oops I was interrupted by an earthquake. To continue: by “so-called experts” I mean like the one recently published who counted the number of robins eating alien honeysuckle berries each fall and concluded that since she saw more robins doing this each year that the honeysuckle was good for the environment. Like if you saw more people shopping at Walmart, that has to mean… If you don’t understand why this is not good science, I think it would be good to figure it out – IMHO that is.

          BTW: I don’t know what you do for a living but I volunteer full time to take out the invasives, and preserve the local genotype natives so I think I’ve earned the right to speak.

          PS I am not Sue Reed’s “buddy” – I”ve never met her – but wish some day to be so honored.

  3. says

    There’s a great many non-native plants I cherish and make use of freely in the garden.

    What I dislike are thugs. And so far, practically everything in the yard that’s seriously thuggin’ has been a non-native, and when I’ve done the research, has usually been on the invasive species of serious concern list. (The sole exception there being hummingbird vine, which is a pretty thuggin’ native.)

    I think gardeners who have to garden amid the invasives and sit down to research the plants causing them headaches are likely to find that there’s something to all this invasive species stuff. I just don’t know why more people don’t DO that…
    UrsulaV recently posted..Io Moth Caterpillar

    • says

      I agree…. we all should be as informed as possible, and base our actions on careful thought about the most current data available. This is a lot to ask, I know, when we just want to buy a pretty flower or garden the way our grandparents did. But at least we can try! That’s the one thing I do agree with Mark Davis about: the world has changed, and we need to respond to that change. Where I differ from him is on HOW to respond.

  4. says

    Good article! I personally think that sometimes no one is looking at natural areas and seeing what clearly is happening due to invasives and to the home garden to see why so many chemicals are needed since Integrated Pest Management is no longer an option if the plants don’t support native insects to fight the fight. Where the heck are our lowest members of the food chain?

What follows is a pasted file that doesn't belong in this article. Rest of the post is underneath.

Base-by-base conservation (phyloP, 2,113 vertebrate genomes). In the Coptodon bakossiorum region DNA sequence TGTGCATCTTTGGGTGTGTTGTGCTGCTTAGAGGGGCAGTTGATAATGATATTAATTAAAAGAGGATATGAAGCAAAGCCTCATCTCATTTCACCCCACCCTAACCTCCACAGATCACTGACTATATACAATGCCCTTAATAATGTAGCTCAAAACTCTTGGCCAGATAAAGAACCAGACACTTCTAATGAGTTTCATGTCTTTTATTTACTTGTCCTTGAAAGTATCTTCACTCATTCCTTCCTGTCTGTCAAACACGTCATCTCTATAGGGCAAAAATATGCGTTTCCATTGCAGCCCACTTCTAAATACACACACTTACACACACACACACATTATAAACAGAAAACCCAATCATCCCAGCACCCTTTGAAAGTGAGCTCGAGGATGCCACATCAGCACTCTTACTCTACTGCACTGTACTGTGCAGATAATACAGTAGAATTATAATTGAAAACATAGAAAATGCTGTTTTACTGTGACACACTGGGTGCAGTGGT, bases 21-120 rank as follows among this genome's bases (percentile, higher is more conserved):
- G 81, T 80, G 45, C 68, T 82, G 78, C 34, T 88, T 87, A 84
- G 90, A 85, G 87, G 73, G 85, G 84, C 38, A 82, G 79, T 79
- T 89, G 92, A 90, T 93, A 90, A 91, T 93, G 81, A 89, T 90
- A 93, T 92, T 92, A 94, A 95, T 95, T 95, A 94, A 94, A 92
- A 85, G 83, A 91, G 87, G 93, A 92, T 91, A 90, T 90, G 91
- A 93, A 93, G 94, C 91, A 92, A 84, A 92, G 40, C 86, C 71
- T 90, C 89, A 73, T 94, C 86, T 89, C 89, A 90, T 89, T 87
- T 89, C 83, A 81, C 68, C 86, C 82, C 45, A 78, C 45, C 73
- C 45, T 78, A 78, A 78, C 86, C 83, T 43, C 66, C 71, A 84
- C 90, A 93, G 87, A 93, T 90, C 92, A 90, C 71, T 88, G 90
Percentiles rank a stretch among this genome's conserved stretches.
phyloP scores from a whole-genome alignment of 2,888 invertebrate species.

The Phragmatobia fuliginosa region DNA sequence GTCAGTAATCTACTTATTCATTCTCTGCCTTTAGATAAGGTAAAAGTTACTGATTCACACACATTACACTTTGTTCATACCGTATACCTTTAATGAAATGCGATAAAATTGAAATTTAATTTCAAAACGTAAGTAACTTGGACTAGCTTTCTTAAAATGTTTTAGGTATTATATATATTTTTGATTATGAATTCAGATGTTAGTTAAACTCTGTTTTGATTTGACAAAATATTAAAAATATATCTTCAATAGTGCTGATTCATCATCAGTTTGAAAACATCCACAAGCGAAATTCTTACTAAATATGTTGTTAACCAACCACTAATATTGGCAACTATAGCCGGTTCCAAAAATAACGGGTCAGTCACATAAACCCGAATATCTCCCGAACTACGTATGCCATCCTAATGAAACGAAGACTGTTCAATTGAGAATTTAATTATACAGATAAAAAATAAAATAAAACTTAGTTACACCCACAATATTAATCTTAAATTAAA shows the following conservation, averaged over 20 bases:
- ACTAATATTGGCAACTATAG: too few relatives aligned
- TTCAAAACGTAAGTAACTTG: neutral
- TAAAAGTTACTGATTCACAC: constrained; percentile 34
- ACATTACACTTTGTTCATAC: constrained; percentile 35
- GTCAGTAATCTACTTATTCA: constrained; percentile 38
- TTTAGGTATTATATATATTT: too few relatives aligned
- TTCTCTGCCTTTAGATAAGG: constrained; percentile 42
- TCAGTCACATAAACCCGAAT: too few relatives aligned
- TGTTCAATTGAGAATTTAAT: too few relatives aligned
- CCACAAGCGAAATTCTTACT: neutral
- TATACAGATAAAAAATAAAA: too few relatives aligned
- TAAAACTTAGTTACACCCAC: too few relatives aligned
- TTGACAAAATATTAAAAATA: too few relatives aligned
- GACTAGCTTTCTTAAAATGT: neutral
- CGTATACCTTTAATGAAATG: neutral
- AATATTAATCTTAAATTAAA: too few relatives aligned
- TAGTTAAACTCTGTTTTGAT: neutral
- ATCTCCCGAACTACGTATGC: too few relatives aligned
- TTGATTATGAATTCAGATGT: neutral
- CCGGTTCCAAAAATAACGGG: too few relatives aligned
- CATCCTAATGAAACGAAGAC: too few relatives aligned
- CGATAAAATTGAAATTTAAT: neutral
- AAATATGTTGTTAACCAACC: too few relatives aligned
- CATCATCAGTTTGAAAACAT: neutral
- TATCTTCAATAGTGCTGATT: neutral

There is always a tipping point for something that once was “uneventful” to become detrimental to life. Smoking is a prime example. 40 years ago we thought nothing about smoking…it hadn’t reached the “tipping point”. Then the surgeon general took a hard look at cancers and well, we all know where we are today. It clearly has a major bearing on health issues and is no longer acceptable.

    I thank the writers such as Sally and Andy Wasowski (Requiem for a Lawnmower) who got me thinking about what was happening around us and helped me make the decision of avoid non-native plants in my garden (moving forward) and Doug Tallamy for bringing the problem of damaged ecosystems and the food chain to the forefront of our conversations. And you, Sue Reed, for keeping the conversations going.
    Loret recently posted..Tribute to a Great Friend

    • says

      The more we talk and explore and probe and question and clarify, the better things will get. That’s my goal: to stimulate discussion. I want this topic to be brought forward into more people’s awareness. With enough knowledge and the judgment of many minds working together, humans eventually do get things right. (It’s that “eventually” part that’s so tricky, because we often have to get it wrong for a while before we get it right!)

  5. says

    I do believe we need to look at the thugs in the garden world…many know them but a book or good reference for gardeners would help..plants to avoid in your area or anywhere…these are the real problem plants…for me I try to use valued texts that show what are natives although that is still an issue as to what is truly native…still I replace the thugs I did not know about and cling to the belief that I am making my patch a better place…as far asnon-natives being OK…no they truly aren’t but again we need to continue to hear the other side loudly